btrfs as default filesystem for F22?

Ric Wheeler rwheeler at
Tue Oct 7 01:28:07 UTC 2014

On 10/06/2014 10:30 AM, Eric Sandeen wrote:
> On 10/6/14 7:45 AM, Ralf Corsepius wrote:
>> On 10/06/2014 02:29 PM, Gene Czarcinski wrote:
>>> Now, there is another question which has not been voiced: what is
>>> the "plan" for filessystems in Fedora (and by implication RHEL)?
>>> Is it BTRFS?  Or, perhaps is it LVM with XFS?  IIRC, some time ago
>>> it was stated that the plan was to move to BTRFS.  It is not clear
>>> to me that everyone is onboard with that decision.  Or, perhaps
>>> that decision is being reconsidered.
>> Let me answer from the position of a mere user. It's not clear to me
>> why and when users should switch to BTRFS or xfs or else, nor am I
>> not interested in using anything which would potentially endanger
>> existing installations (So far, reports I am reading from openSUSE
>> users don't necessarily sound convincing).
>> In other words, you'd have to do a lot of marketing and convincing
>> work to persuade users to use BTRFS/xfs etc.
>> Ralf
> I think this is an important point.  To make a fundamental change like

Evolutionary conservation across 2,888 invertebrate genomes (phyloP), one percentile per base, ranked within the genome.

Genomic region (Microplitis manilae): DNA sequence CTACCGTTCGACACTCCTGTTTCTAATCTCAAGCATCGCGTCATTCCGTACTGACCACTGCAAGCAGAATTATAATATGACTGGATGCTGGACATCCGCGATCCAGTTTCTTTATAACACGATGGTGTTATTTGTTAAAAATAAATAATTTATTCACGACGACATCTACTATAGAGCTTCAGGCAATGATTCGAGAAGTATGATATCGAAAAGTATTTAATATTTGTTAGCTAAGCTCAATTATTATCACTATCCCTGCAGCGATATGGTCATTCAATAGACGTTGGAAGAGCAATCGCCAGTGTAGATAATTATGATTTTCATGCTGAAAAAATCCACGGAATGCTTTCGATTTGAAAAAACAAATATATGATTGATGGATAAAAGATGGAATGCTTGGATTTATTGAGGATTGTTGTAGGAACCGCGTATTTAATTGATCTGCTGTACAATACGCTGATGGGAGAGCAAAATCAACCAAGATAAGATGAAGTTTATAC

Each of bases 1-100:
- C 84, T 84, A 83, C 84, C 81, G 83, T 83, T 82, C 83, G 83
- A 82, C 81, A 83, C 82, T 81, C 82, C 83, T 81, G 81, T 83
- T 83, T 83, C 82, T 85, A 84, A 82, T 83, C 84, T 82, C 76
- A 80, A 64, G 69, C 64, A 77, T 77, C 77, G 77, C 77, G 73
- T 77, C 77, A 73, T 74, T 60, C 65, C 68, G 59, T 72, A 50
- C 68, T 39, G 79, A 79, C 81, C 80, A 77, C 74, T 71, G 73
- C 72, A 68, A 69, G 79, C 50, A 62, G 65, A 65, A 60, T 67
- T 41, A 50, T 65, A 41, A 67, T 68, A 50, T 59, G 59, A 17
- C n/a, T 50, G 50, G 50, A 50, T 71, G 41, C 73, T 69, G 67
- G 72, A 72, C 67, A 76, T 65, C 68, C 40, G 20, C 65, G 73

> this, the rationale and benefits need to be very clearly spelled out,
> and not just chase the new hotness (although 6-7 years in, I'm not sure
> btrfs can be called new?  XFS certainly can't!) ;)
> IOWs, I'd like to see much more than "because it can do snapshots and
> checksums" as the rationale; there are most definitely interesting things
> that btrfs can do (or is working on doing), but as btrfs has evolved, so has
> the rest of the Linux storage ecosystem: DM thin provisioning, xfs and ext4
> metadata checksums, System Storage Manager (SSM) aiming for administration
> ease, etc.
> It's up to those proposing a new default to clearly spell out the compelling
> advantage to the change.
> -Eric

I see btrfs as doing a few things that currently cannot be done with device 
mapper + xfs/ext4:

* full data and metadata data integrity checking
* fine grained control for compression/encryption
* ability to quickly reverse map from a block (and most interesting block level 
error) into something meaningful (file, metadata, etc)

Things that btrfs does well include the ease of use and built in support for 
snapshots, but I think that device mapper and other user space projects have 
worked hard to provide some of that for the traditional file systems.

Of course, all of these features need to be rock solid (and easy to repair) for 
production users.


More information about the devel mailing list